Immunomodulation by the ectopic expression of intracellular antibodies (‚intrabodies’) has a great potential for interfering with physiological or pathological functions in vivo in a highly specific manner. One of the major obstacles of this technology is the inability of most antibodies to properly fold and function in the reducing environment of the cytoplasm, which prevents the formation of essential disulfide bonds. We wished to assess the intracellular performance of antibodies derived from a semi-synthetic single-chain variable fragment (scFv) phage display library (‚F8 library’) built on a thermodynamically stable single-framework scaffold. To this purpose, we chose to modulate the infection of a pandemic plant pathogen, the cucumber mosaic virus (CMV). After in vitro ‚biopanning’ on immobilized virions, two scFvs were biochemically characterized, showing high affinity toward the antigen. They were transiently expressed at high yields as soluble molecules in the cytoplasm of Nicotiana benthamiana plants. Subsequently, they were expressed in the cytoplasm of transgenic tomato plants. Challenge with high viral dose showed that both scFvs were able to elicit a phenotypic effect and led to the identification of a transgenic line fully resistant to infection. In these plants, the scFv binds the virus in the inoculated leaves preventing viral long distance movement. This work represents the first demonstration that the ‚F8 library’ can be directly screened in vitro to rapidly isolate antigen-specific scFvs that act as effective intrabodies in vivo. These antibodies represent powerful tools to interfere with several intracellular targets, modulating pathogen infectivity and/or cellular metabolism.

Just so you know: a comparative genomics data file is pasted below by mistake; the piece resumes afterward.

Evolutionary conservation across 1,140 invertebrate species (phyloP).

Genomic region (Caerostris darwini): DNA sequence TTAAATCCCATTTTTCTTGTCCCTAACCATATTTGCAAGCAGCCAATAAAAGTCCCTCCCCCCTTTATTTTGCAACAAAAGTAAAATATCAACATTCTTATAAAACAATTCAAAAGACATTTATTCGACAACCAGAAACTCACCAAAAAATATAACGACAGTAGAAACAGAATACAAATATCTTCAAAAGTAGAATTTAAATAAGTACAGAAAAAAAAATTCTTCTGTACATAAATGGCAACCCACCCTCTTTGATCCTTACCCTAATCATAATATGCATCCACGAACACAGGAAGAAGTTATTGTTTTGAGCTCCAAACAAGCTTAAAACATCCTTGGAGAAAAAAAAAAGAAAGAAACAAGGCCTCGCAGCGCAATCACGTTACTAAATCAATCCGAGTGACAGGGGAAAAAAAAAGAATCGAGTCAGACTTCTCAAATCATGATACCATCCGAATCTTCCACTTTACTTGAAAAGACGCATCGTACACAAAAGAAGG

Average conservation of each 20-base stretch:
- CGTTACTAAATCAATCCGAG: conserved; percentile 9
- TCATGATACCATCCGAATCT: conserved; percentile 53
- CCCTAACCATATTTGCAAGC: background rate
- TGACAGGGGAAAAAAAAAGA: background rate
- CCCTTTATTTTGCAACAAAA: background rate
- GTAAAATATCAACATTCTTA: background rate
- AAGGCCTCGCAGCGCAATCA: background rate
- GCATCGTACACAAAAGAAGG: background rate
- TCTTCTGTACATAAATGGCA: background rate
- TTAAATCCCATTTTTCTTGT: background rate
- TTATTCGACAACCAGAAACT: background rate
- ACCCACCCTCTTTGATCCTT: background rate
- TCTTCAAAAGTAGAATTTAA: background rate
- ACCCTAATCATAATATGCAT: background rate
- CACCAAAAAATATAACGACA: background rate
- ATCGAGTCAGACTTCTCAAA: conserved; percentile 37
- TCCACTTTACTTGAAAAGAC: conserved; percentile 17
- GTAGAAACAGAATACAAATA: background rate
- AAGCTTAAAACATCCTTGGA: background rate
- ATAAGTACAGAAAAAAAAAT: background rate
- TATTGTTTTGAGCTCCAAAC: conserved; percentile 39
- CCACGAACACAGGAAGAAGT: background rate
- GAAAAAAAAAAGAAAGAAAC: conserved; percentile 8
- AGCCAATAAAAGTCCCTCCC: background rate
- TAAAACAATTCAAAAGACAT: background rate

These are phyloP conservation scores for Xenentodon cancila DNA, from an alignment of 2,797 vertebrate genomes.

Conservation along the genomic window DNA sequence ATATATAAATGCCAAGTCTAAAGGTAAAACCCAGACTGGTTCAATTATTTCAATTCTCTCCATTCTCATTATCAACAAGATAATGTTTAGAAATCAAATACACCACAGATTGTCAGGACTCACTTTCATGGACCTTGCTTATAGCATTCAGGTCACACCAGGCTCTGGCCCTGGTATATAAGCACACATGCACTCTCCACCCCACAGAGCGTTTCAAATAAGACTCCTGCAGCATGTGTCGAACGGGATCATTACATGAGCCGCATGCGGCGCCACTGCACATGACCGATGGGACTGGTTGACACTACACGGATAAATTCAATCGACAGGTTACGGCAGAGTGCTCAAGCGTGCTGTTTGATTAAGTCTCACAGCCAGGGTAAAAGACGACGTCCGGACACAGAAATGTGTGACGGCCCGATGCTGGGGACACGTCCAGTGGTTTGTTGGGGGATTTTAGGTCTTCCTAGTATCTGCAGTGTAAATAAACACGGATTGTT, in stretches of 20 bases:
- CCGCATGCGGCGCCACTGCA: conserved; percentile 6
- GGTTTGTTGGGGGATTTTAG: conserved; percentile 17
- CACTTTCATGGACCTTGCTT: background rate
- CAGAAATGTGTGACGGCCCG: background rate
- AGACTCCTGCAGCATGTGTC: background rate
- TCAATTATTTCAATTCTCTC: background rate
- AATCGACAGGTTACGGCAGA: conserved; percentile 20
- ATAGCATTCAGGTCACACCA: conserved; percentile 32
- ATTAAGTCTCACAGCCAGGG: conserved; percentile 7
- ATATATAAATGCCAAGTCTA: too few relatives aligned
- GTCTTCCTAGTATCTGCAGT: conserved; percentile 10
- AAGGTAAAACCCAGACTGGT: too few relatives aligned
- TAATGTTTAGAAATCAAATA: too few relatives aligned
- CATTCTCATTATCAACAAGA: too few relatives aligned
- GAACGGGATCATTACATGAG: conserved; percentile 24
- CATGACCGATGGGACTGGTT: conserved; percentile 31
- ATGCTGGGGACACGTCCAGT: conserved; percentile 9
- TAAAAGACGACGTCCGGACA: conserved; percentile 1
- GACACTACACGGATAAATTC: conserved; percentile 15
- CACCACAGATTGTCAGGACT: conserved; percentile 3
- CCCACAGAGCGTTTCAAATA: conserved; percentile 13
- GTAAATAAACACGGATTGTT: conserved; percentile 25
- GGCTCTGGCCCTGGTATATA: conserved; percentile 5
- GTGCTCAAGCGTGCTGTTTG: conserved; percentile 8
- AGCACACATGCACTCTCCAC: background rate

Plant Molecular Biology – Springer Journals
Published: Mar 21, 2005
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